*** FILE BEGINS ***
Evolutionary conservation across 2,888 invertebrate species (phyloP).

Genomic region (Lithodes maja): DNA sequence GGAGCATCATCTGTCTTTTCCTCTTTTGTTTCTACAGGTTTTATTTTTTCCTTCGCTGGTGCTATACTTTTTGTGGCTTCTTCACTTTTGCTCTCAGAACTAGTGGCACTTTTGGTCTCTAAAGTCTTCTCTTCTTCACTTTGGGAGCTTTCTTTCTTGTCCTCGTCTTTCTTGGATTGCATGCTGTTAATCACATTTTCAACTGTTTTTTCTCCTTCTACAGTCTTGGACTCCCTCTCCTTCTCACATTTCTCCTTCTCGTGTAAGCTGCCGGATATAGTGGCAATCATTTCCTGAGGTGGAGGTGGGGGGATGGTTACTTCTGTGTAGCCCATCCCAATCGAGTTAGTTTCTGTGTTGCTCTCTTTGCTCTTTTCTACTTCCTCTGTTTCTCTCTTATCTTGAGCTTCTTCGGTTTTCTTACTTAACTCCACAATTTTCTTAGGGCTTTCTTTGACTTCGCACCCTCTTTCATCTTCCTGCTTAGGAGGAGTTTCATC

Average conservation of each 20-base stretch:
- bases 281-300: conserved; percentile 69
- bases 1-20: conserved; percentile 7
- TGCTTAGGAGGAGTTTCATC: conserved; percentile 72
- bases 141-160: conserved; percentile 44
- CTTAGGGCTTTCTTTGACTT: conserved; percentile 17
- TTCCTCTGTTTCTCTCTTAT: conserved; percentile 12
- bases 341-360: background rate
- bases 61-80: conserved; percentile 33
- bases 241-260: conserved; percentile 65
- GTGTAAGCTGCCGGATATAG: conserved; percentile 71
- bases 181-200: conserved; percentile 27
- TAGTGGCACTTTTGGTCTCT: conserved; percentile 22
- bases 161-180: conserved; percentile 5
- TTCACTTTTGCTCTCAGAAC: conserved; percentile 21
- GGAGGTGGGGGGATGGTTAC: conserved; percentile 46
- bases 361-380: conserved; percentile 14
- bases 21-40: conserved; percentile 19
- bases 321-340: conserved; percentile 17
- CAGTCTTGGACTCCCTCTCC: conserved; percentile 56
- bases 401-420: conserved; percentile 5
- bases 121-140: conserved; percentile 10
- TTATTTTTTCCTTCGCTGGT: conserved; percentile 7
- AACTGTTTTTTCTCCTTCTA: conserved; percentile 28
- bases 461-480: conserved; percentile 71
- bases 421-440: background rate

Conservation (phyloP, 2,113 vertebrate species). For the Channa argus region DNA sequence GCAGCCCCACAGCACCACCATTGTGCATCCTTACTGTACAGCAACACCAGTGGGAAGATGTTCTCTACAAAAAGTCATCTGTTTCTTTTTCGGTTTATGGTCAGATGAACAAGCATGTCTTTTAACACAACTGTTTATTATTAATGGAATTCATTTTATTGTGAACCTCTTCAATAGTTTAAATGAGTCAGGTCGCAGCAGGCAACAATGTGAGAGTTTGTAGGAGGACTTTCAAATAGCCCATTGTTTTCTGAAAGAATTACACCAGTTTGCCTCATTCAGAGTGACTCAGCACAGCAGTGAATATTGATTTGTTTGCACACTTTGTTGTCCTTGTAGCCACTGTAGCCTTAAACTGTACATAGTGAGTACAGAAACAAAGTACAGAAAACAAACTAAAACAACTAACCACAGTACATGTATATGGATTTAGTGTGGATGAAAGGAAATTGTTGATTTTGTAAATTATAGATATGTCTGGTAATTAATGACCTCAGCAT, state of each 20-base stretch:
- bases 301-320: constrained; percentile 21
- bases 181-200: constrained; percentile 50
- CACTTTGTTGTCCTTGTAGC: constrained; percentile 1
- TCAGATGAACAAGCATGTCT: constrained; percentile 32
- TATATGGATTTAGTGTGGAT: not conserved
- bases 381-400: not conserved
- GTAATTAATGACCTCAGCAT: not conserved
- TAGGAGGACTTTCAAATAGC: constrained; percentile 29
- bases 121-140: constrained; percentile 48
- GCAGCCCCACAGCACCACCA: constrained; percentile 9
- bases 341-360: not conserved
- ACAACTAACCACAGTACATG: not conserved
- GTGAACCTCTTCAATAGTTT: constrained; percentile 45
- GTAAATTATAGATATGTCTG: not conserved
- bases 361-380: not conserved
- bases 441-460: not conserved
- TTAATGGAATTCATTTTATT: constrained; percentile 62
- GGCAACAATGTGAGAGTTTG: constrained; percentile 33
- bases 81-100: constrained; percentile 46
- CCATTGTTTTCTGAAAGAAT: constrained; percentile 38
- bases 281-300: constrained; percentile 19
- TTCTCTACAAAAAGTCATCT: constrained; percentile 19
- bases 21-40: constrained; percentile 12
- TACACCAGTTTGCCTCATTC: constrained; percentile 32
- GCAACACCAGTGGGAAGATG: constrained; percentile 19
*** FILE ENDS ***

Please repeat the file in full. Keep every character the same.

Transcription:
Evolutionary conservation across 2,888 invertebrate species (phyloP).

Genomic region (Lithodes maja): DNA sequence GGAGCATCATCTGTCTTTTCCTCTTTTGTTTCTACAGGTTTTATTTTTTCCTTCGCTGGTGCTATACTTTTTGTGGCTTCTTCACTTTTGCTCTCAGAACTAGTGGCACTTTTGGTCTCTAAAGTCTTCTCTTCTTCACTTTGGGAGCTTTCTTTCTTGTCCTCGTCTTTCTTGGATTGCATGCTGTTAATCACATTTTCAACTGTTTTTTCTCCTTCTACAGTCTTGGACTCCCTCTCCTTCTCACATTTCTCCTTCTCGTGTAAGCTGCCGGATATAGTGGCAATCATTTCCTGAGGTGGAGGTGGGGGGATGGTTACTTCTGTGTAGCCCATCCCAATCGAGTTAGTTTCTGTGTTGCTCTCTTTGCTCTTTTCTACTTCCTCTGTTTCTCTCTTATCTTGAGCTTCTTCGGTTTTCTTACTTAACTCCACAATTTTCTTAGGGCTTTCTTTGACTTCGCACCCTCTTTCATCTTCCTGCTTAGGAGGAGTTTCATC

Average conservation of each 20-base stretch:
- bases 281-300: conserved; percentile 69
- bases 1-20: conserved; percentile 7
- TGCTTAGGAGGAGTTTCATC: conserved; percentile 72
- bases 141-160: conserved; percentile 44
- CTTAGGGCTTTCTTTGACTT: conserved; percentile 17
- TTCCTCTGTTTCTCTCTTAT: conserved; percentile 12
- bases 341-360: background rate
- bases 61-80: conserved; percentile 33
- bases 241-260: conserved; percentile 65
- GTGTAAGCTGCCGGATATAG: conserved; percentile 71
- bases 181-200: conserved; percentile 27
- TAGTGGCACTTTTGGTCTCT: conserved; percentile 22
- bases 161-180: conserved; percentile 5
- TTCACTTTTGCTCTCAGAAC: conserved; percentile 21
- GGAGGTGGGGGGATGGTTAC: conserved; percentile 46
- bases 361-380: conserved; percentile 14
- bases 21-40: conserved; percentile 19
- bases 321-340: conserved; percentile 17
- CAGTCTTGGACTCCCTCTCC: conserved; percentile 56
- bases 401-420: conserved; percentile 5
- bases 121-140: conserved; percentile 10
- TTATTTTTTCCTTCGCTGGT: conserved; percentile 7
- AACTGTTTTTTCTCCTTCTA: conserved; percentile 28
- bases 461-480: conserved; percentile 71
- bases 421-440: background rate

Conservation (phyloP, 2,113 vertebrate species). For the Channa argus region DNA sequence GCAGCCCCACAGCACCACCATTGTGCATCCTTACTGTACAGCAACACCAGTGGGAAGATGTTCTCTACAAAAAGTCATCTGTTTCTTTTTCGGTTTATGGTCAGATGAACAAGCATGTCTTTTAACACAACTGTTTATTATTAATGGAATTCATTTTATTGTGAACCTCTTCAATAGTTTAAATGAGTCAGGTCGCAGCAGGCAACAATGTGAGAGTTTGTAGGAGGACTTTCAAATAGCCCATTGTTTTCTGAAAGAATTACACCAGTTTGCCTCATTCAGAGTGACTCAGCACAGCAGTGAATATTGATTTGTTTGCACACTTTGTTGTCCTTGTAGCCACTGTAGCCTTAAACTGTACATAGTGAGTACAGAAACAAAGTACAGAAAACAAACTAAAACAACTAACCACAGTACATGTATATGGATTTAGTGTGGATGAAAGGAAATTGTTGATTTTGTAAATTATAGATATGTCTGGTAATTAATGACCTCAGCAT, state of each 20-base stretch:
- bases 301-320: constrained; percentile 21
- bases 181-200: constrained; percentile 50
- CACTTTGTTGTCCTTGTAGC: constrained; percentile 1
- TCAGATGAACAAGCATGTCT: constrained; percentile 32
- TATATGGATTTAGTGTGGAT: not conserved
- bases 381-400: not conserved
- GTAATTAATGACCTCAGCAT: not conserved
- TAGGAGGACTTTCAAATAGC: constrained; percentile 29
- bases 121-140: constrained; percentile 48
- GCAGCCCCACAGCACCACCA: constrained; percentile 9
- bases 341-360: not conserved
- ACAACTAACCACAGTACATG: not conserved
- GTGAACCTCTTCAATAGTTT: constrained; percentile 45
- GTAAATTATAGATATGTCTG: not conserved
- bases 361-380: not conserved
- bases 441-460: not conserved
- TTAATGGAATTCATTTTATT: constrained; percentile 62
- GGCAACAATGTGAGAGTTTG: constrained; percentile 33
- bases 81-100: constrained; percentile 46
- CCATTGTTTTCTGAAAGAAT: constrained; percentile 38
- bases 281-300: constrained; percentile 19
- TTCTCTACAAAAAGTCATCT: constrained; percentile 19
- bases 21-40: constrained; percentile 12
- TACACCAGTTTGCCTCATTC: constrained; percentile 32
- GCAACACCAGTGGGAAGATG: constrained; percentile 19